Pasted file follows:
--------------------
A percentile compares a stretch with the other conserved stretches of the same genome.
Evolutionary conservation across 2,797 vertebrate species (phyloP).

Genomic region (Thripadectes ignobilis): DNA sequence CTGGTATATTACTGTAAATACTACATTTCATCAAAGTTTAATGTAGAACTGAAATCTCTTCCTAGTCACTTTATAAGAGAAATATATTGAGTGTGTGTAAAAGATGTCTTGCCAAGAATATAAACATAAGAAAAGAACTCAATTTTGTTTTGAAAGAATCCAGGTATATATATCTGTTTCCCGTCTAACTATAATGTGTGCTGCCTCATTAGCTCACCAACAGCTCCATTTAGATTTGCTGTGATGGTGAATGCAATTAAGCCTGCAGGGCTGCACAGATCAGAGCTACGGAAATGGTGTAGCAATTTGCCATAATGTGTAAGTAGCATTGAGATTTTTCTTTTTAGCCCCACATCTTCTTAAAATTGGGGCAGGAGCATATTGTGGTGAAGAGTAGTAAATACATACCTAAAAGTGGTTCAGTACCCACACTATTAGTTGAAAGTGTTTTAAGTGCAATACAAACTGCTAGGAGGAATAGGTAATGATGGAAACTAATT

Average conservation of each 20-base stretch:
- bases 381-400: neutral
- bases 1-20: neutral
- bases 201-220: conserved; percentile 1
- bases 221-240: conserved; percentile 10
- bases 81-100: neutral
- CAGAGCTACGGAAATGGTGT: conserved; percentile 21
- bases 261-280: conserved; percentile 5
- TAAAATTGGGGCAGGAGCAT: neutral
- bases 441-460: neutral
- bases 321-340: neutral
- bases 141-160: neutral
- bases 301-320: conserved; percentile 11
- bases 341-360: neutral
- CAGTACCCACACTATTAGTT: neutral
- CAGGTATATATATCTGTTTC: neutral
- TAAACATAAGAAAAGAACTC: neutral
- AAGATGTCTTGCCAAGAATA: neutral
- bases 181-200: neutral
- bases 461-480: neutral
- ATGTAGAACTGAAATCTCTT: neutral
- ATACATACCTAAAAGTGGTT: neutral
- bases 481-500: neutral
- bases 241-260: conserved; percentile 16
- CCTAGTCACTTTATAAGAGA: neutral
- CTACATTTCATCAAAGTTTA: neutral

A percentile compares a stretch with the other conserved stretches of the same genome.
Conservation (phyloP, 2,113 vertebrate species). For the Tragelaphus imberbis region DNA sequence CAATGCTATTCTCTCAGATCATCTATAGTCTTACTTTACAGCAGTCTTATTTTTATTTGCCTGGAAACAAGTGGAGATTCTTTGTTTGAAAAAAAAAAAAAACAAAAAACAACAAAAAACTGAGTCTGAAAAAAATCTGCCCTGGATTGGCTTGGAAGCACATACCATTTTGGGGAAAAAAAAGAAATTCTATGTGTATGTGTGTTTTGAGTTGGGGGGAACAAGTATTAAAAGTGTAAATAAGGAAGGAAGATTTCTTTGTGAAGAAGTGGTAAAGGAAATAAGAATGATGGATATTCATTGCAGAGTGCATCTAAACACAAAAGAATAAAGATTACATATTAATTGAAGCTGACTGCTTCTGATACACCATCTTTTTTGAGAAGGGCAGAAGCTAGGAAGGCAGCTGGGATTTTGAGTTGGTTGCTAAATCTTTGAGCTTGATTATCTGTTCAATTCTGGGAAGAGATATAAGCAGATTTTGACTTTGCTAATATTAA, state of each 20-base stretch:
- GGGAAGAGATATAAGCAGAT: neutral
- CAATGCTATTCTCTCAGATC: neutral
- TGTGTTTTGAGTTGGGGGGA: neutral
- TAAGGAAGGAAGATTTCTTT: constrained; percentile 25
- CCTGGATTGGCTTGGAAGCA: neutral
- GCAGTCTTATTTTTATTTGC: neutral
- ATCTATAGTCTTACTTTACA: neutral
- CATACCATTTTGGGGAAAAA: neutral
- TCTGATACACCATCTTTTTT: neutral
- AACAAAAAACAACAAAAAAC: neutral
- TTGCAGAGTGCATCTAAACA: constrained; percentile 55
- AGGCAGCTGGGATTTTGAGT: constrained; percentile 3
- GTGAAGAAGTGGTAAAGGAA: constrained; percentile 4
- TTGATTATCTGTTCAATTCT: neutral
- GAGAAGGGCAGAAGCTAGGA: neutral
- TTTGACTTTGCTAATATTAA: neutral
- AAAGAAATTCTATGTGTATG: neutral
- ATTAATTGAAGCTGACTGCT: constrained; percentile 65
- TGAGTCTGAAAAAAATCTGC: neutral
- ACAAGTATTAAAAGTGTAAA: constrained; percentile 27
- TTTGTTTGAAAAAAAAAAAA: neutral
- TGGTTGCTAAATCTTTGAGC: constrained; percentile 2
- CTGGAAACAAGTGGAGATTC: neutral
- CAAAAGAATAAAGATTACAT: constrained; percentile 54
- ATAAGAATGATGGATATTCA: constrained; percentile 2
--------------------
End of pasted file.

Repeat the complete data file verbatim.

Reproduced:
A percentile compares a stretch with the other conserved stretches of the same genome.
Evolutionary conservation across 2,797 vertebrate species (phyloP).

Genomic region (Thripadectes ignobilis): DNA sequence CTGGTATATTACTGTAAATACTACATTTCATCAAAGTTTAATGTAGAACTGAAATCTCTTCCTAGTCACTTTATAAGAGAAATATATTGAGTGTGTGTAAAAGATGTCTTGCCAAGAATATAAACATAAGAAAAGAACTCAATTTTGTTTTGAAAGAATCCAGGTATATATATCTGTTTCCCGTCTAACTATAATGTGTGCTGCCTCATTAGCTCACCAACAGCTCCATTTAGATTTGCTGTGATGGTGAATGCAATTAAGCCTGCAGGGCTGCACAGATCAGAGCTACGGAAATGGTGTAGCAATTTGCCATAATGTGTAAGTAGCATTGAGATTTTTCTTTTTAGCCCCACATCTTCTTAAAATTGGGGCAGGAGCATATTGTGGTGAAGAGTAGTAAATACATACCTAAAAGTGGTTCAGTACCCACACTATTAGTTGAAAGTGTTTTAAGTGCAATACAAACTGCTAGGAGGAATAGGTAATGATGGAAACTAATT

Average conservation of each 20-base stretch:
- bases 381-400: neutral
- bases 1-20: neutral
- bases 201-220: conserved; percentile 1
- bases 221-240: conserved; percentile 10
- bases 81-100: neutral
- CAGAGCTACGGAAATGGTGT: conserved; percentile 21
- bases 261-280: conserved; percentile 5
- TAAAATTGGGGCAGGAGCAT: neutral
- bases 441-460: neutral
- bases 321-340: neutral
- bases 141-160: neutral
- bases 301-320: conserved; percentile 11
- bases 341-360: neutral
- CAGTACCCACACTATTAGTT: neutral
- CAGGTATATATATCTGTTTC: neutral
- TAAACATAAGAAAAGAACTC: neutral
- AAGATGTCTTGCCAAGAATA: neutral
- bases 181-200: neutral
- bases 461-480: neutral
- ATGTAGAACTGAAATCTCTT: neutral
- ATACATACCTAAAAGTGGTT: neutral
- bases 481-500: neutral
- bases 241-260: conserved; percentile 16
- CCTAGTCACTTTATAAGAGA: neutral
- CTACATTTCATCAAAGTTTA: neutral

A percentile compares a stretch with the other conserved stretches of the same genome.
Conservation (phyloP, 2,113 vertebrate species). For the Tragelaphus imberbis region DNA sequence CAATGCTATTCTCTCAGATCATCTATAGTCTTACTTTACAGCAGTCTTATTTTTATTTGCCTGGAAACAAGTGGAGATTCTTTGTTTGAAAAAAAAAAAAAACAAAAAACAACAAAAAACTGAGTCTGAAAAAAATCTGCCCTGGATTGGCTTGGAAGCACATACCATTTTGGGGAAAAAAAAGAAATTCTATGTGTATGTGTGTTTTGAGTTGGGGGGAACAAGTATTAAAAGTGTAAATAAGGAAGGAAGATTTCTTTGTGAAGAAGTGGTAAAGGAAATAAGAATGATGGATATTCATTGCAGAGTGCATCTAAACACAAAAGAATAAAGATTACATATTAATTGAAGCTGACTGCTTCTGATACACCATCTTTTTTGAGAAGGGCAGAAGCTAGGAAGGCAGCTGGGATTTTGAGTTGGTTGCTAAATCTTTGAGCTTGATTATCTGTTCAATTCTGGGAAGAGATATAAGCAGATTTTGACTTTGCTAATATTAA, state of each 20-base stretch:
- GGGAAGAGATATAAGCAGAT: neutral
- CAATGCTATTCTCTCAGATC: neutral
- TGTGTTTTGAGTTGGGGGGA: neutral
- TAAGGAAGGAAGATTTCTTT: constrained; percentile 25
- CCTGGATTGGCTTGGAAGCA: neutral
- GCAGTCTTATTTTTATTTGC: neutral
- ATCTATAGTCTTACTTTACA: neutral
- CATACCATTTTGGGGAAAAA: neutral
- TCTGATACACCATCTTTTTT: neutral
- AACAAAAAACAACAAAAAAC: neutral
- TTGCAGAGTGCATCTAAACA: constrained; percentile 55
- AGGCAGCTGGGATTTTGAGT: constrained; percentile 3
- GTGAAGAAGTGGTAAAGGAA: constrained; percentile 4
- TTGATTATCTGTTCAATTCT: neutral
- GAGAAGGGCAGAAGCTAGGA: neutral
- TTTGACTTTGCTAATATTAA: neutral
- AAAGAAATTCTATGTGTATG: neutral
- ATTAATTGAAGCTGACTGCT: constrained; percentile 65
- TGAGTCTGAAAAAAATCTGC: neutral
- ACAAGTATTAAAAGTGTAAA: constrained; percentile 27
- TTTGTTTGAAAAAAAAAAAA: neutral
- TGGTTGCTAAATCTTTGAGC: constrained; percentile 2
- CTGGAAACAAGTGGAGATTC: neutral
- CAAAAGAATAAAGATTACAT: constrained; percentile 54
- ATAAGAATGATGGATATTCA: constrained; percentile 2